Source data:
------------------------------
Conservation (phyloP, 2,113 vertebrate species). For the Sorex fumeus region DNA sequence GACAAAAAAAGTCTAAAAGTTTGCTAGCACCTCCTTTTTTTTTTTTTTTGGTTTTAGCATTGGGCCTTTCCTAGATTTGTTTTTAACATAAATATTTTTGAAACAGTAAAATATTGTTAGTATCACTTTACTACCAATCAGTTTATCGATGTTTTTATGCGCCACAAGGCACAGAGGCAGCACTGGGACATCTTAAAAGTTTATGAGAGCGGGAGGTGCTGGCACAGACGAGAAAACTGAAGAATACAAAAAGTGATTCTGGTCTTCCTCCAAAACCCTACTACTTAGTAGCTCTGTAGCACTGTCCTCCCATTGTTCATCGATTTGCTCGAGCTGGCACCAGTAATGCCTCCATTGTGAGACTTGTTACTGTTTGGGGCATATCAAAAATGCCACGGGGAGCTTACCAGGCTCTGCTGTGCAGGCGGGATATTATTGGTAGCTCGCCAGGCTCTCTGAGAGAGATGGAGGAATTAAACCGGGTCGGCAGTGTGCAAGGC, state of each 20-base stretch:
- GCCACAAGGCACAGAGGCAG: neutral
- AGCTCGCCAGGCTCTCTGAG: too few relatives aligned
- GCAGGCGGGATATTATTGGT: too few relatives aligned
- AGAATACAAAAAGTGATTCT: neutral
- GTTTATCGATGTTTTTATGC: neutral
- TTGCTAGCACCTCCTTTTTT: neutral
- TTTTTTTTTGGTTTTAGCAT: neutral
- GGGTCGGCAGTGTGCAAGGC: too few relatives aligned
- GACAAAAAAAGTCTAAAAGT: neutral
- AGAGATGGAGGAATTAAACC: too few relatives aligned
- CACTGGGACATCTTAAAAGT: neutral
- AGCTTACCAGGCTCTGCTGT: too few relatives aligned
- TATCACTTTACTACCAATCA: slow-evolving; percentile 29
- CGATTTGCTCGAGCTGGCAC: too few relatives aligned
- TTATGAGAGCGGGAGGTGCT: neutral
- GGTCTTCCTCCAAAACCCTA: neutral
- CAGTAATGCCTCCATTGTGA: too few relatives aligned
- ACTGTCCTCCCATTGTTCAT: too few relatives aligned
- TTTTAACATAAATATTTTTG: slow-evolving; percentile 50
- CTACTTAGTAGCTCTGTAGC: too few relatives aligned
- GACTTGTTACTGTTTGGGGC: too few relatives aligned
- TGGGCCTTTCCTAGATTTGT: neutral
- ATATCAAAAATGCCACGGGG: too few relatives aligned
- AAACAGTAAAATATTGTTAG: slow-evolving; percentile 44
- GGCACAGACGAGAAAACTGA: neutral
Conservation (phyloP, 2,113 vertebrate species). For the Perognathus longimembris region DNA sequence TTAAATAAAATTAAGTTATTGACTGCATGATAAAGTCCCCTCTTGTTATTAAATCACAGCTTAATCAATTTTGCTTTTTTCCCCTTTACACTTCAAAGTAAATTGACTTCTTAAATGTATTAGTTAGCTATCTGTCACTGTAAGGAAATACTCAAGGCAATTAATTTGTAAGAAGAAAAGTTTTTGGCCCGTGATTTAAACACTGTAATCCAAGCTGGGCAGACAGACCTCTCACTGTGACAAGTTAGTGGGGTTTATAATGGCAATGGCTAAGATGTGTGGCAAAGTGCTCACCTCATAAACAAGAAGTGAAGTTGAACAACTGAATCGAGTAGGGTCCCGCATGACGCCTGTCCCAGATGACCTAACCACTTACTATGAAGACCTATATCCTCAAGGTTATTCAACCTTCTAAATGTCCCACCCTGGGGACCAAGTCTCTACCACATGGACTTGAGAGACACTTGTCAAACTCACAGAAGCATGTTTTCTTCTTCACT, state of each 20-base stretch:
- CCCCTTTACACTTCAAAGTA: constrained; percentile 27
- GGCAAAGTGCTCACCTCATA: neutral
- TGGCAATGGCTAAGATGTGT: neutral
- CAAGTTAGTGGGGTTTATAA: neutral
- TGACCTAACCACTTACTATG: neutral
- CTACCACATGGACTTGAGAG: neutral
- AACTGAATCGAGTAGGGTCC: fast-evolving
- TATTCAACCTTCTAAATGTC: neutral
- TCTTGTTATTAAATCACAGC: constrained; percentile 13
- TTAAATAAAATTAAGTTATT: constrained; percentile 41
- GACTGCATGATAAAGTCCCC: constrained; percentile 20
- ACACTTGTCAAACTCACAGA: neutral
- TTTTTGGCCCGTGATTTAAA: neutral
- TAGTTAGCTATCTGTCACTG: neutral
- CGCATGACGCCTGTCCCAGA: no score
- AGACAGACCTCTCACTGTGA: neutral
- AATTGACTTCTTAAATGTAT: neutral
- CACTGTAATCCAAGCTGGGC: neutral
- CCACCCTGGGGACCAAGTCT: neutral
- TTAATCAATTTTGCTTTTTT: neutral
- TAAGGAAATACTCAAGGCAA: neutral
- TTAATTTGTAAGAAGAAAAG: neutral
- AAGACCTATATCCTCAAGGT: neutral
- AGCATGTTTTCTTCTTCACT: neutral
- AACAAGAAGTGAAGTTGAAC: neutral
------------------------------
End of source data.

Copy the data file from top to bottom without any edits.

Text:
Conservation (phyloP, 2,113 vertebrate species). For the Sorex fumeus region DNA sequence GACAAAAAAAGTCTAAAAGTTTGCTAGCACCTCCTTTTTTTTTTTTTTTGGTTTTAGCATTGGGCCTTTCCTAGATTTGTTTTTAACATAAATATTTTTGAAACAGTAAAATATTGTTAGTATCACTTTACTACCAATCAGTTTATCGATGTTTTTATGCGCCACAAGGCACAGAGGCAGCACTGGGACATCTTAAAAGTTTATGAGAGCGGGAGGTGCTGGCACAGACGAGAAAACTGAAGAATACAAAAAGTGATTCTGGTCTTCCTCCAAAACCCTACTACTTAGTAGCTCTGTAGCACTGTCCTCCCATTGTTCATCGATTTGCTCGAGCTGGCACCAGTAATGCCTCCATTGTGAGACTTGTTACTGTTTGGGGCATATCAAAAATGCCACGGGGAGCTTACCAGGCTCTGCTGTGCAGGCGGGATATTATTGGTAGCTCGCCAGGCTCTCTGAGAGAGATGGAGGAATTAAACCGGGTCGGCAGTGTGCAAGGC, state of each 20-base stretch:
- GCCACAAGGCACAGAGGCAG: neutral
- AGCTCGCCAGGCTCTCTGAG: too few relatives aligned
- GCAGGCGGGATATTATTGGT: too few relatives aligned
- AGAATACAAAAAGTGATTCT: neutral
- GTTTATCGATGTTTTTATGC: neutral
- TTGCTAGCACCTCCTTTTTT: neutral
- TTTTTTTTTGGTTTTAGCAT: neutral
- GGGTCGGCAGTGTGCAAGGC: too few relatives aligned
- GACAAAAAAAGTCTAAAAGT: neutral
- AGAGATGGAGGAATTAAACC: too few relatives aligned
- CACTGGGACATCTTAAAAGT: neutral
- AGCTTACCAGGCTCTGCTGT: too few relatives aligned
- TATCACTTTACTACCAATCA: slow-evolving; percentile 29
- CGATTTGCTCGAGCTGGCAC: too few relatives aligned
- TTATGAGAGCGGGAGGTGCT: neutral
- GGTCTTCCTCCAAAACCCTA: neutral
- CAGTAATGCCTCCATTGTGA: too few relatives aligned
- ACTGTCCTCCCATTGTTCAT: too few relatives aligned
- TTTTAACATAAATATTTTTG: slow-evolving; percentile 50
- CTACTTAGTAGCTCTGTAGC: too few relatives aligned
- GACTTGTTACTGTTTGGGGC: too few relatives aligned
- TGGGCCTTTCCTAGATTTGT: neutral
- ATATCAAAAATGCCACGGGG: too few relatives aligned
- AAACAGTAAAATATTGTTAG: slow-evolving; percentile 44
- GGCACAGACGAGAAAACTGA: neutral
Conservation (phyloP, 2,113 vertebrate species). For the Perognathus longimembris region DNA sequence TTAAATAAAATTAAGTTATTGACTGCATGATAAAGTCCCCTCTTGTTATTAAATCACAGCTTAATCAATTTTGCTTTTTTCCCCTTTACACTTCAAAGTAAATTGACTTCTTAAATGTATTAGTTAGCTATCTGTCACTGTAAGGAAATACTCAAGGCAATTAATTTGTAAGAAGAAAAGTTTTTGGCCCGTGATTTAAACACTGTAATCCAAGCTGGGCAGACAGACCTCTCACTGTGACAAGTTAGTGGGGTTTATAATGGCAATGGCTAAGATGTGTGGCAAAGTGCTCACCTCATAAACAAGAAGTGAAGTTGAACAACTGAATCGAGTAGGGTCCCGCATGACGCCTGTCCCAGATGACCTAACCACTTACTATGAAGACCTATATCCTCAAGGTTATTCAACCTTCTAAATGTCCCACCCTGGGGACCAAGTCTCTACCACATGGACTTGAGAGACACTTGTCAAACTCACAGAAGCATGTTTTCTTCTTCACT, state of each 20-base stretch:
- CCCCTTTACACTTCAAAGTA: constrained; percentile 27
- GGCAAAGTGCTCACCTCATA: neutral
- TGGCAATGGCTAAGATGTGT: neutral
- CAAGTTAGTGGGGTTTATAA: neutral
- TGACCTAACCACTTACTATG: neutral
- CTACCACATGGACTTGAGAG: neutral
- AACTGAATCGAGTAGGGTCC: fast-evolving
- TATTCAACCTTCTAAATGTC: neutral
- TCTTGTTATTAAATCACAGC: constrained; percentile 13
- TTAAATAAAATTAAGTTATT: constrained; percentile 41
- GACTGCATGATAAAGTCCCC: constrained; percentile 20
- ACACTTGTCAAACTCACAGA: neutral
- TTTTTGGCCCGTGATTTAAA: neutral
- TAGTTAGCTATCTGTCACTG: neutral
- CGCATGACGCCTGTCCCAGA: no score
- AGACAGACCTCTCACTGTGA: neutral
- AATTGACTTCTTAAATGTAT: neutral
- CACTGTAATCCAAGCTGGGC: neutral
- CCACCCTGGGGACCAAGTCT: neutral
- TTAATCAATTTTGCTTTTTT: neutral
- TAAGGAAATACTCAAGGCAA: neutral
- TTAATTTGTAAGAAGAAAAG: neutral
- AAGACCTATATCCTCAAGGT: neutral
- AGCATGTTTTCTTCTTCACT: neutral
- AACAAGAAGTGAAGTTGAAC: neutral